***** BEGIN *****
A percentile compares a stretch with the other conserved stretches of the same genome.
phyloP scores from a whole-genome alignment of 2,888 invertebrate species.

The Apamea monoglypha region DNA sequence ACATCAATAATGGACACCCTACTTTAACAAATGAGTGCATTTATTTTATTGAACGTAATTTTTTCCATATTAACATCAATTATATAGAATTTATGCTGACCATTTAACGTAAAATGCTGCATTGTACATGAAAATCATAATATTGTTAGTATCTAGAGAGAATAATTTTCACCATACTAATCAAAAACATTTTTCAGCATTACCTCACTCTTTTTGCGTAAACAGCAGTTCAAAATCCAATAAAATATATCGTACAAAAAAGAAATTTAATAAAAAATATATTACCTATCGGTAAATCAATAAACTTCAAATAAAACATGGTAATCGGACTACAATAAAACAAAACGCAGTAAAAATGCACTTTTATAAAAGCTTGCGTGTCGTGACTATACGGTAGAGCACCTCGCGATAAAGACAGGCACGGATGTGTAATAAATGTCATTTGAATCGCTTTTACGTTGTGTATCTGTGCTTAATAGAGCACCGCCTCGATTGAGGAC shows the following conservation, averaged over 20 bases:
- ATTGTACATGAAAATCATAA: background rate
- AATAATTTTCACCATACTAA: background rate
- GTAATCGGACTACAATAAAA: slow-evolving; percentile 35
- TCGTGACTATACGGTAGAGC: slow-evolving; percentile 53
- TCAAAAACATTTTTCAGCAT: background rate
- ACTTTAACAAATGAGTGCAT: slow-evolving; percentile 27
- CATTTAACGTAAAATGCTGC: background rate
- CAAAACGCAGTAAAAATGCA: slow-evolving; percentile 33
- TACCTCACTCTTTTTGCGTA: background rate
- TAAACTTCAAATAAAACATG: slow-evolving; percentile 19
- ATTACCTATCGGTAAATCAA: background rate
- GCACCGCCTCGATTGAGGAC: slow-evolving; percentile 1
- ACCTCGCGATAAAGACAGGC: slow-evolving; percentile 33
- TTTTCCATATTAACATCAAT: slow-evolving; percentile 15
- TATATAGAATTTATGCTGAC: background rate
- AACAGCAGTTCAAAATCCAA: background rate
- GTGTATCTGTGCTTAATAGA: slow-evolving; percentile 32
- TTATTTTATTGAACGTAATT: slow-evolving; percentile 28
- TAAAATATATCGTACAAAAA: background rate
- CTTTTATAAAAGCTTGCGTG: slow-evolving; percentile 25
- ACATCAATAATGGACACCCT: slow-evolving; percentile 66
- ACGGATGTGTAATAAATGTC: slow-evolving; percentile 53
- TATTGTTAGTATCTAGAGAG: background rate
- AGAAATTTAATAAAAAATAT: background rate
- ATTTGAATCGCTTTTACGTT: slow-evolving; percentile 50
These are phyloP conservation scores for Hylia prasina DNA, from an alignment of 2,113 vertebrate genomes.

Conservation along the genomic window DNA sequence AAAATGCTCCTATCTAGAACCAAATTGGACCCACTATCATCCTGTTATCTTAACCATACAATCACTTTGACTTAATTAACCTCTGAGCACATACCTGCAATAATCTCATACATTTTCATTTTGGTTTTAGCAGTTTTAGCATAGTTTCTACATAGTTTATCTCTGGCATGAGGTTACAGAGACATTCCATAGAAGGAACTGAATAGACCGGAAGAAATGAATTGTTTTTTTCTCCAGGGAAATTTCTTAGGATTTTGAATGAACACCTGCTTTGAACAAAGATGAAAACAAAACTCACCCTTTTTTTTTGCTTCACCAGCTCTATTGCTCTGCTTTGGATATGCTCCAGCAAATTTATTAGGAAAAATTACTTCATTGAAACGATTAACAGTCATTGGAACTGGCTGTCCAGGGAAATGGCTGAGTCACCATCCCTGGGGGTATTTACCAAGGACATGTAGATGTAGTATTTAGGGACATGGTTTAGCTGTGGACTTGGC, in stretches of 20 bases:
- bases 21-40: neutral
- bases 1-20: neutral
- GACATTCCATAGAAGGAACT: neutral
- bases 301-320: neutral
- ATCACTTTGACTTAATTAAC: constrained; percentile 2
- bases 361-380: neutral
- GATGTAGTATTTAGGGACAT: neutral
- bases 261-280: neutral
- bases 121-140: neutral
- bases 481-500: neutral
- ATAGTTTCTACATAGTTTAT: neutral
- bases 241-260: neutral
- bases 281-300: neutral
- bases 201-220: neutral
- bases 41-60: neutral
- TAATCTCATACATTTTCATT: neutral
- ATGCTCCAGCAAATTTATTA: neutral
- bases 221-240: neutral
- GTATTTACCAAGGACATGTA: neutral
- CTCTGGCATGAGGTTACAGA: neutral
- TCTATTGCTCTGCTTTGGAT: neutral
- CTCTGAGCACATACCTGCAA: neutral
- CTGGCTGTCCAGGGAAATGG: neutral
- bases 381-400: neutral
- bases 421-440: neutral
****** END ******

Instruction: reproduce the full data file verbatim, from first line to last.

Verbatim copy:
A percentile compares a stretch with the other conserved stretches of the same genome.
phyloP scores from a whole-genome alignment of 2,888 invertebrate species.

The Apamea monoglypha region DNA sequence ACATCAATAATGGACACCCTACTTTAACAAATGAGTGCATTTATTTTATTGAACGTAATTTTTTCCATATTAACATCAATTATATAGAATTTATGCTGACCATTTAACGTAAAATGCTGCATTGTACATGAAAATCATAATATTGTTAGTATCTAGAGAGAATAATTTTCACCATACTAATCAAAAACATTTTTCAGCATTACCTCACTCTTTTTGCGTAAACAGCAGTTCAAAATCCAATAAAATATATCGTACAAAAAAGAAATTTAATAAAAAATATATTACCTATCGGTAAATCAATAAACTTCAAATAAAACATGGTAATCGGACTACAATAAAACAAAACGCAGTAAAAATGCACTTTTATAAAAGCTTGCGTGTCGTGACTATACGGTAGAGCACCTCGCGATAAAGACAGGCACGGATGTGTAATAAATGTCATTTGAATCGCTTTTACGTTGTGTATCTGTGCTTAATAGAGCACCGCCTCGATTGAGGAC shows the following conservation, averaged over 20 bases:
- ATTGTACATGAAAATCATAA: background rate
- AATAATTTTCACCATACTAA: background rate
- GTAATCGGACTACAATAAAA: slow-evolving; percentile 35
- TCGTGACTATACGGTAGAGC: slow-evolving; percentile 53
- TCAAAAACATTTTTCAGCAT: background rate
- ACTTTAACAAATGAGTGCAT: slow-evolving; percentile 27
- CATTTAACGTAAAATGCTGC: background rate
- CAAAACGCAGTAAAAATGCA: slow-evolving; percentile 33
- TACCTCACTCTTTTTGCGTA: background rate
- TAAACTTCAAATAAAACATG: slow-evolving; percentile 19
- ATTACCTATCGGTAAATCAA: background rate
- GCACCGCCTCGATTGAGGAC: slow-evolving; percentile 1
- ACCTCGCGATAAAGACAGGC: slow-evolving; percentile 33
- TTTTCCATATTAACATCAAT: slow-evolving; percentile 15
- TATATAGAATTTATGCTGAC: background rate
- AACAGCAGTTCAAAATCCAA: background rate
- GTGTATCTGTGCTTAATAGA: slow-evolving; percentile 32
- TTATTTTATTGAACGTAATT: slow-evolving; percentile 28
- TAAAATATATCGTACAAAAA: background rate
- CTTTTATAAAAGCTTGCGTG: slow-evolving; percentile 25
- ACATCAATAATGGACACCCT: slow-evolving; percentile 66
- ACGGATGTGTAATAAATGTC: slow-evolving; percentile 53
- TATTGTTAGTATCTAGAGAG: background rate
- AGAAATTTAATAAAAAATAT: background rate
- ATTTGAATCGCTTTTACGTT: slow-evolving; percentile 50
These are phyloP conservation scores for Hylia prasina DNA, from an alignment of 2,113 vertebrate genomes.

Conservation along the genomic window DNA sequence AAAATGCTCCTATCTAGAACCAAATTGGACCCACTATCATCCTGTTATCTTAACCATACAATCACTTTGACTTAATTAACCTCTGAGCACATACCTGCAATAATCTCATACATTTTCATTTTGGTTTTAGCAGTTTTAGCATAGTTTCTACATAGTTTATCTCTGGCATGAGGTTACAGAGACATTCCATAGAAGGAACTGAATAGACCGGAAGAAATGAATTGTTTTTTTCTCCAGGGAAATTTCTTAGGATTTTGAATGAACACCTGCTTTGAACAAAGATGAAAACAAAACTCACCCTTTTTTTTTGCTTCACCAGCTCTATTGCTCTGCTTTGGATATGCTCCAGCAAATTTATTAGGAAAAATTACTTCATTGAAACGATTAACAGTCATTGGAACTGGCTGTCCAGGGAAATGGCTGAGTCACCATCCCTGGGGGTATTTACCAAGGACATGTAGATGTAGTATTTAGGGACATGGTTTAGCTGTGGACTTGGC, in stretches of 20 bases:
- bases 21-40: neutral
- bases 1-20: neutral
- GACATTCCATAGAAGGAACT: neutral
- bases 301-320: neutral
- ATCACTTTGACTTAATTAAC: constrained; percentile 2
- bases 361-380: neutral
- GATGTAGTATTTAGGGACAT: neutral
- bases 261-280: neutral
- bases 121-140: neutral
- bases 481-500: neutral
- ATAGTTTCTACATAGTTTAT: neutral
- bases 241-260: neutral
- bases 281-300: neutral
- bases 201-220: neutral
- bases 41-60: neutral
- TAATCTCATACATTTTCATT: neutral
- ATGCTCCAGCAAATTTATTA: neutral
- bases 221-240: neutral
- GTATTTACCAAGGACATGTA: neutral
- CTCTGGCATGAGGTTACAGA: neutral
- TCTATTGCTCTGCTTTGGAT: neutral
- CTCTGAGCACATACCTGCAA: neutral
- CTGGCTGTCCAGGGAAATGG: neutral
- bases 381-400: neutral
- bases 421-440: neutral